In this follow-up to 2010’s criminally-underrated The Place We Ran From, Tired Pony picks up telling the story of a couple attempting to escape a dark past. Don’t call it a concept album though: this record is perfectly imperfect with blood and California sun.
With the wealth of talent in the band—Gary Lightbody (Snow Patrol), Peter Buck (R.E.M.), Scott McCaughey (The Young Fresh Fellows), Richard Colburn (Belle and Sebastian), Troy Stewart (The Windsor Player), Iain Archer, and Jacknife Lee—there’s no need for embellishment. Acoustic guitar is the melodic thread to hold the record together, but more unconventional instruments like moog, glockenspiel, drum machine, and thumb piano add flourishes that only become more interesting on repeated listens. This Americana sound isn’t afraid to lean electro.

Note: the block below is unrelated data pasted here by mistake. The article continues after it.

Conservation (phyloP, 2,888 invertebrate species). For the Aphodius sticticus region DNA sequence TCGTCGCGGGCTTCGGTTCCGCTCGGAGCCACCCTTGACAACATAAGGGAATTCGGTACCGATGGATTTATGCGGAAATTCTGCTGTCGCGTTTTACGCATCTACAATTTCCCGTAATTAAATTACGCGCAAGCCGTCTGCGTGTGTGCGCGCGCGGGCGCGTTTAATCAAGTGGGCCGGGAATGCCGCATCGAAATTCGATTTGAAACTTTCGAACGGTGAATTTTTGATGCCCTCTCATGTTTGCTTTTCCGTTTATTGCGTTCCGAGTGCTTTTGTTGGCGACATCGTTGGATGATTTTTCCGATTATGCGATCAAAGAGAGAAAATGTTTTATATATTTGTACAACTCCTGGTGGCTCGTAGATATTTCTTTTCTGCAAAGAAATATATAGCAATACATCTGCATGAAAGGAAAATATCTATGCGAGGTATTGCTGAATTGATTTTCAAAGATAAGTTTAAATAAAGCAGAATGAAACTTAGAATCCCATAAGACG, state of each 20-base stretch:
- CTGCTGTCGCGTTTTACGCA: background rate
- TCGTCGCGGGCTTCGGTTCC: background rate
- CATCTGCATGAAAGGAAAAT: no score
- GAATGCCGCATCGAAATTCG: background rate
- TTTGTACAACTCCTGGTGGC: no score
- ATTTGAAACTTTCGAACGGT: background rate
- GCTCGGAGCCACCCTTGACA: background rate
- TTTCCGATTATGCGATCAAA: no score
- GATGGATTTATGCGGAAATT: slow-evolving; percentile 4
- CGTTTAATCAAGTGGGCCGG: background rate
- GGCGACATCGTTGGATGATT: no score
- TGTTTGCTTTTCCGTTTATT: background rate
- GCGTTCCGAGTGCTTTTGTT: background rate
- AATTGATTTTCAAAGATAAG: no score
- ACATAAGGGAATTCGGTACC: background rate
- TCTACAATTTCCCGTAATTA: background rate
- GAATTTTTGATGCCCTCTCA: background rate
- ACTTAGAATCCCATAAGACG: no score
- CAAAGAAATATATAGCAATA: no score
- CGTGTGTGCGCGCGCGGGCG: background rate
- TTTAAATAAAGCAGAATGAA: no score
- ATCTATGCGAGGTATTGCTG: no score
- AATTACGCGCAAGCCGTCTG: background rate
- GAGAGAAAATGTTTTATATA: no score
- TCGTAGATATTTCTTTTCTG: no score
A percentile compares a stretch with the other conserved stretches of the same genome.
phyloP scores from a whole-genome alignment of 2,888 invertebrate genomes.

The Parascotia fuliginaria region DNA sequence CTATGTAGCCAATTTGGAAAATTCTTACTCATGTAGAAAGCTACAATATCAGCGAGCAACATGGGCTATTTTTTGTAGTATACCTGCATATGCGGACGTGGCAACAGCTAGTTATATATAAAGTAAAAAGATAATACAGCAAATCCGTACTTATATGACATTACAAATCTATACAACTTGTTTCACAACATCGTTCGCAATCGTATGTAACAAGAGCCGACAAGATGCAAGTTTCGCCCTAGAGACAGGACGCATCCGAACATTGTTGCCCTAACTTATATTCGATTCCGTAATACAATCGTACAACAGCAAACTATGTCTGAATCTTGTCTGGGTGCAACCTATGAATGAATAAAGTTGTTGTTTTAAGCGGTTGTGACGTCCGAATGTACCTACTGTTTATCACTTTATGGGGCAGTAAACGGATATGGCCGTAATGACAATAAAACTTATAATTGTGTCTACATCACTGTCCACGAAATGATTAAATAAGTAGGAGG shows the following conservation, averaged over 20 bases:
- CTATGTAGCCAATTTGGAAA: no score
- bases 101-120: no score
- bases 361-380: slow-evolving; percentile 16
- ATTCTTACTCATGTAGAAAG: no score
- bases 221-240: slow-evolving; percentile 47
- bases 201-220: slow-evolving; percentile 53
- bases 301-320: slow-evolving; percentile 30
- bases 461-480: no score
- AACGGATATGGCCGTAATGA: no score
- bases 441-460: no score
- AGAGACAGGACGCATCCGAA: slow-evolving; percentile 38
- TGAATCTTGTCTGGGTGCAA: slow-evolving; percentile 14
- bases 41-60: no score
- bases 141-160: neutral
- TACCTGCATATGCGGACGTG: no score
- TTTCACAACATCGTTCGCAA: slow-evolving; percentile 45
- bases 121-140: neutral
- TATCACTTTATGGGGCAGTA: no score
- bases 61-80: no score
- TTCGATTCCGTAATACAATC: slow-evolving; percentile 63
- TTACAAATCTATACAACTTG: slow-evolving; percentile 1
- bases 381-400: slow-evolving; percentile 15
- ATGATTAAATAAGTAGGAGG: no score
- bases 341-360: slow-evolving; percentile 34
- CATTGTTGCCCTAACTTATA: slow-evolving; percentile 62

Lyrically, much of the material revolves around fractured love. As the album title suggests, ghosts are a major theme of the album. In “Wreckage and Bone,” the narrator’s desperation is revealed, as is his unreliability with lines like, “And it’s all in my head/You’re gone/You’ve been gone forever.” Likewise, “Crave Our Names” begins with, “Am I talking to myself? Because it wouldn’t be the first time.” Delicate backing vocals from Minnie Driver seem almost like a hallucination of the lover who has been lost and found again. Driver, as well as Bronagh Gallagher and Kim Topper, give voice to a character beyond the reach of the lyrics.
Key tracks are “Ravens and Wolves,” with stomping intensity and imagery reminiscent of Game of Thrones, “Your Way is the Way Home,” and the haunting title track. “The Ghost of the Mountain” not only has beautifully tragic lyrics as the main character dies, but the arrangement is stunning for an album recorded in under two weeks. This is 2013’s best offering so far.
Read the review at ShortandSweetNYC.com.